We must emphasize that the Fourteenth Amendment is not "a font of tort law to be superimposed upon whatever systems may already be administered by the States." Paul, 424 U.S. at 701, 96 S. Ct. 1155. The plaintiff's complaint here does not allege more than state law causes of action. The well pleaded facts do not articulate a loss of "reputation plus." See Clark, 890 F.2d at 619; Garner, 819 F. Supp. at 440. Significantly, plaintiff does not say that he was fired from his job as a teacher at Bishop Shanahan High School as a result of Daniels' letter to the Principal. Nor does he articulate any facts in the complaint that he suffered specific adverse employment action. In conclusory fashion plaintiff merely alleges he "has sustained and will continue to sustain a loss of income, loss of earning capacity ...." In considering a motion to dismiss, we are not bound by conclusory statements in a pleading. Morse, 132 F.3d at 906. Moreover, our Court of Appeals has stated that "financial injury due solely to government defamation does not constitute a claim for deprivation of a constitutional liberty interest." Kelly, 107 F.3d at 1078.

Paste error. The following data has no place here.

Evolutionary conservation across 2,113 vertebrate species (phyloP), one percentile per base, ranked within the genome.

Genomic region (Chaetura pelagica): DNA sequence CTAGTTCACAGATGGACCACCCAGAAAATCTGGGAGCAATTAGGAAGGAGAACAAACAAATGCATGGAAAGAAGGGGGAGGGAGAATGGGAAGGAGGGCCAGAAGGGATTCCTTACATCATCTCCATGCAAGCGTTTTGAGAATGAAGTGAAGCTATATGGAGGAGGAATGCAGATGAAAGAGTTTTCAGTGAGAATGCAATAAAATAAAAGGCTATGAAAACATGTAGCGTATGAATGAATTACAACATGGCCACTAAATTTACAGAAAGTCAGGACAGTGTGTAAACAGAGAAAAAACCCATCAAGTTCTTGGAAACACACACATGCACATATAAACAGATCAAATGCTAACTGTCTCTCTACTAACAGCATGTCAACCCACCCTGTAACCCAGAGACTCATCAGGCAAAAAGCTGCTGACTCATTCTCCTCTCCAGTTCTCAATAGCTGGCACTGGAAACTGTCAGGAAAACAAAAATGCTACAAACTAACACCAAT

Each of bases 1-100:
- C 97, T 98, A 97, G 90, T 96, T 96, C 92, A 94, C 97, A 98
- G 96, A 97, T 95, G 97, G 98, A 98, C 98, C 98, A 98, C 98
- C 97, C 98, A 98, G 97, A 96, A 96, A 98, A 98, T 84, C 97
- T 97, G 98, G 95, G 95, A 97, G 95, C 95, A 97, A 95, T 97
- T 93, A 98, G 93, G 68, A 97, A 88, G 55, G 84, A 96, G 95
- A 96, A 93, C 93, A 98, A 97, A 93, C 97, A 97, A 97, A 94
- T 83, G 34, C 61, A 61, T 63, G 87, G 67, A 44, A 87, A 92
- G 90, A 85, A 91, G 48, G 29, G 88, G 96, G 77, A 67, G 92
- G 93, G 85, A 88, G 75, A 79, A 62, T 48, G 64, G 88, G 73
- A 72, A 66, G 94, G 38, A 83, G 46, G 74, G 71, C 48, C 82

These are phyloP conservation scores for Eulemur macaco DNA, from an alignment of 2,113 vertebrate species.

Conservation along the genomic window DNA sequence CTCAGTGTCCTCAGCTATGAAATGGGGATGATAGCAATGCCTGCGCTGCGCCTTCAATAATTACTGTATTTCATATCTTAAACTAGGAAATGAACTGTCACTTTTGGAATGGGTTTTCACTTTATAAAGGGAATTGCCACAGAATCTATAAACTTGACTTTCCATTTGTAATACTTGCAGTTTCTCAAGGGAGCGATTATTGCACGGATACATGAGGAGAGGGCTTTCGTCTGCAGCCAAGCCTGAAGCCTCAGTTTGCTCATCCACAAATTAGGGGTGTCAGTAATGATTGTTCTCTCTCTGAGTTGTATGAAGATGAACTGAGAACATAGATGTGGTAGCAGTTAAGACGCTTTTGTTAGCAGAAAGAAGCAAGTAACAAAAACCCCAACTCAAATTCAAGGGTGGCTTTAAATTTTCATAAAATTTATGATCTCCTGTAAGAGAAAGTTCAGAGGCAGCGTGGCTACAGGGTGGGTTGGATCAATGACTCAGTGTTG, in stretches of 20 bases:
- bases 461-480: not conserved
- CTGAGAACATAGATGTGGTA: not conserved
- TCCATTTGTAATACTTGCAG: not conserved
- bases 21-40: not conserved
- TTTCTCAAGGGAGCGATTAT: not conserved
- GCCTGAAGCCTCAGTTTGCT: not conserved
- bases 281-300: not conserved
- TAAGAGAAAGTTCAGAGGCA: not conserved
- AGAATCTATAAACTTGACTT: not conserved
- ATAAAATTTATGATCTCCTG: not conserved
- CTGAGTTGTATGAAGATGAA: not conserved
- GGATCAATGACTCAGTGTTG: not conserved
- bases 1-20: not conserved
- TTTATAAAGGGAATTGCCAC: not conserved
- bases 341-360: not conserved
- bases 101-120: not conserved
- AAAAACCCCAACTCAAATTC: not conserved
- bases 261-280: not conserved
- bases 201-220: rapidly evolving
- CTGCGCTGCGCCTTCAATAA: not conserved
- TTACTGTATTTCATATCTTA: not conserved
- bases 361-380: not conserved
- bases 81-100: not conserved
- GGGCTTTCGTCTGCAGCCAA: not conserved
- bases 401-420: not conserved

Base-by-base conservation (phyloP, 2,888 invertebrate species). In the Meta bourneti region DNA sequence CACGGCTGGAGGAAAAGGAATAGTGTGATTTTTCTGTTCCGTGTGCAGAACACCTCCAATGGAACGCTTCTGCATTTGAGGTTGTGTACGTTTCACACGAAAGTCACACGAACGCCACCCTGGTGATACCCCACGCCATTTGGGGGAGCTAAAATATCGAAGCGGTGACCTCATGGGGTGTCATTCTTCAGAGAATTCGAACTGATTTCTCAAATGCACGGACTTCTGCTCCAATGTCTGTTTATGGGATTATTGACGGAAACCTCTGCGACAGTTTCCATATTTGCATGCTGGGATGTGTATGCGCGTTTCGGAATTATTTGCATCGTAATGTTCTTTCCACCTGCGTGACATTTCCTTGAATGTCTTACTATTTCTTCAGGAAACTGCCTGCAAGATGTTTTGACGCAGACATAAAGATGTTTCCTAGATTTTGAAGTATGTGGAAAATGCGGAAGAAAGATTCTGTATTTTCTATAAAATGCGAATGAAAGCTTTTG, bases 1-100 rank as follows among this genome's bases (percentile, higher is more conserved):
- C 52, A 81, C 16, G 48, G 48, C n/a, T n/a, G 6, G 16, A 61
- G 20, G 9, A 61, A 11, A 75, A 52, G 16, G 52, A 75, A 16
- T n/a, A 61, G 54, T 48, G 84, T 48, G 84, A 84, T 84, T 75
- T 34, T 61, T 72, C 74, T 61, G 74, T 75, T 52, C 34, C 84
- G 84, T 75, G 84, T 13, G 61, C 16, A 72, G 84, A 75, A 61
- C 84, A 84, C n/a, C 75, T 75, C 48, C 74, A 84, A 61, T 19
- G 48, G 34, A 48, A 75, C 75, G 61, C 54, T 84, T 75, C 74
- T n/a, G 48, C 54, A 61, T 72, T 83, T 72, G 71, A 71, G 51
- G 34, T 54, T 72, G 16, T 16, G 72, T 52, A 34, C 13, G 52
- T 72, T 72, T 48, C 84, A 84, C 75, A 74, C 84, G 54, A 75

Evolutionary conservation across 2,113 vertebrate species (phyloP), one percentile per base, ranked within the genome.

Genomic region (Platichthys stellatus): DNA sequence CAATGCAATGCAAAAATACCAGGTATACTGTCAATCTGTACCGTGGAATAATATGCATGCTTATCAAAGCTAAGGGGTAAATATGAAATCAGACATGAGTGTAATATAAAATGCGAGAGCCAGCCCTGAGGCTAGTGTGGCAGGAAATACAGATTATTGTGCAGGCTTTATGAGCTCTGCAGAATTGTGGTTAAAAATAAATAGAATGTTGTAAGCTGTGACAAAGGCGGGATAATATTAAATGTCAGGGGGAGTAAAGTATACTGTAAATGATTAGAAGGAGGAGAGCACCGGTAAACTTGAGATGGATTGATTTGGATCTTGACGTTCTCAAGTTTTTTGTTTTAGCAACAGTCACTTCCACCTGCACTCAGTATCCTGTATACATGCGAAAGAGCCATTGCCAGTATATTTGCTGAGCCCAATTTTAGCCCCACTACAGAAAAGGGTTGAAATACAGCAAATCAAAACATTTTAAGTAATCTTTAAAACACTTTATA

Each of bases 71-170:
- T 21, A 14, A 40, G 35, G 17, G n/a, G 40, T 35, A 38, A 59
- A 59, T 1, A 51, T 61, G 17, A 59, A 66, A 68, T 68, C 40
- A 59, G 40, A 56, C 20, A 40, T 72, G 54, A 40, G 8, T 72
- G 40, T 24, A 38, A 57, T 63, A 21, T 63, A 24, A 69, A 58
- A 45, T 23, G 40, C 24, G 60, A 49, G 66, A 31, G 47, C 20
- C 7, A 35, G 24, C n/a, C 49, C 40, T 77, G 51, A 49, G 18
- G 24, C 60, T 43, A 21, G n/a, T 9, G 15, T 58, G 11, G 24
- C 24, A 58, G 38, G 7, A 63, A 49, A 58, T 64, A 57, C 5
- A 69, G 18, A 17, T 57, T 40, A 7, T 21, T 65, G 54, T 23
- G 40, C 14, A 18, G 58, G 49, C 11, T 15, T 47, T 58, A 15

At a point in the complaint, plaintiff avers that defendants by the June 8, 2000 letter, "intended ... to interfere and/or disrupt the plaintiff's employment and/or career with Bishop Shanahan High School and/or the Catholic school system as well as with the plaintiff's ability to obtain employment in any school or other business environment." (emphasis added). Intent to cause harm and causing harm are two different things. The "possible loss of future employment opportunities is patently insufficient to satisfy the requirement imposed by Paul that a liberty interest requires *357 more than mere injury to reputation." Clark, 890 F.2d at 620.